Carlsberg Breweries’ interlocutory application against ‘Hunter’ fails

Delhi High Court: The Single Bench of Vipin Sanghi. J. has held that on a prima facie examination, neither the Carlsberg Breweries’ claim for novelty in the design of its ‘Tuborg’ beer bottles was sustainable, and nor its claim of design infringement was made out, and therefore, rejected its application seeking an interlocutory injunction to restrain the defendant from using its bottle design.

The plaintiff (Carlsberg Breweries) had contended that the defendant, the seller of ‘Hunter’ beer, had adopted an imitation of its bottle design, label mark and trade dress, and thereby had infringed its registered bottle design and trademark, and had engaged in passing off. The defendant had submitted since a composite suit for design infringement, trademark infringement and passing off was not maintainable in view of the Full Bench decision of Delhi High Court in Mohan Lal v. Sona Paint & Hardwares, 2013 SCC Online Del 1980, the instant suit should have been confined to the issue of design infringement. The plaintiff, however, contended that the decision in Mohan Lal was per incuriam since Order II Rule 3 of CPC had been overlooked, and the Supreme Court decision in Dabur India Ltd. v. K.R. Industries, (2008) 10 SCC 595, was not correctly appreciated by the Court.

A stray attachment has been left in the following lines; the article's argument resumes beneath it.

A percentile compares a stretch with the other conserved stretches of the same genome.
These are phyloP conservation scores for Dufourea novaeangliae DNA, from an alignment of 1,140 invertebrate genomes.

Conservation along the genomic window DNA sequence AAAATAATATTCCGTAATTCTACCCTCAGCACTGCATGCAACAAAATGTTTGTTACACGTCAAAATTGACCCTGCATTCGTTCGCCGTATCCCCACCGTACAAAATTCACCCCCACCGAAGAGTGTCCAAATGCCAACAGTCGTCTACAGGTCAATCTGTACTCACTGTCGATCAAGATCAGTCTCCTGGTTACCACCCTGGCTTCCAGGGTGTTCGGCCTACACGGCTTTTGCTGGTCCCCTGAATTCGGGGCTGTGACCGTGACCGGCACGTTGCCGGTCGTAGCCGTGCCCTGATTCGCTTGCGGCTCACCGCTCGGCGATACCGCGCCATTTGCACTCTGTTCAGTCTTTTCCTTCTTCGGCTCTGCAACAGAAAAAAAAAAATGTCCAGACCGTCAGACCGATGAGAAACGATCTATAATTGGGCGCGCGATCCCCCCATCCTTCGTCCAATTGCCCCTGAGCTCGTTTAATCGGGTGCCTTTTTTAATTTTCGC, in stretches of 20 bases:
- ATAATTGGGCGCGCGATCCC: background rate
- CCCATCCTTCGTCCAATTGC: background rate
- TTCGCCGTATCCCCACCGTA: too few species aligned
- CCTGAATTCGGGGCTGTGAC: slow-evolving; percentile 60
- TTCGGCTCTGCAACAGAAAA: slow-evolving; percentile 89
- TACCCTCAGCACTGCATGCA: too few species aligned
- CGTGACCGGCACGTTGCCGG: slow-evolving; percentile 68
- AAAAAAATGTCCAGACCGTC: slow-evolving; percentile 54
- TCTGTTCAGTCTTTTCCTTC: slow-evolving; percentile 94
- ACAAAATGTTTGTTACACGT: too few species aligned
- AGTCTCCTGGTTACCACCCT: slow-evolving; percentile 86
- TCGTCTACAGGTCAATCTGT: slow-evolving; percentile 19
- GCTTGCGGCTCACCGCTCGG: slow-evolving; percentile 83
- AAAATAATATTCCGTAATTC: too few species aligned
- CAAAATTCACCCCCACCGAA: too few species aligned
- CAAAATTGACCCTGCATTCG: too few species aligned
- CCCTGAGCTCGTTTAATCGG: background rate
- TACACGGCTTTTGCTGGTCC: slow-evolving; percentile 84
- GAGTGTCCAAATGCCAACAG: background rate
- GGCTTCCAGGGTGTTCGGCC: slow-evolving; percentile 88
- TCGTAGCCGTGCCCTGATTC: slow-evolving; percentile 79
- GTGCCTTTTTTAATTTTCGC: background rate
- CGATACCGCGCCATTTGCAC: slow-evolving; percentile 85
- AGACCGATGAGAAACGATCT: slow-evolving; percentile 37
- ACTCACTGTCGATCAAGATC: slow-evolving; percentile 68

The High Court, being bound by the Full Bench decision in Mohan Lal, restricted the instant case to the aspect of design infringement. However, the Court, keeping in view of the Supreme Court decision in Central Board of Dawoodi Bohra Community v. State of Maharashtra, (2005) 2 SCC 673, requested the Chief Justice to consider whether the decision in Mohan Lal needed reconsideration by a larger bench. Regarding the issue of design infringement, the Court noted that though the indentations/grooving found in the plaintiff’s bottle might be novel, the idea of adopting a bottle design with indentation/grooving was not new in itself. Furthermore, the Court observed that on comparing the beer bottle of the plaintiff as a whole with the beer bottle of the defendant as a whole, and it could not be said that there was any obvious or fraudulent imitation on part of the defendant. [Carlsberg Breweries v. Som Distilleries and Breweries Ltd, 2017 SCC OnLine Del 8125, delivered on May 02, 2017]

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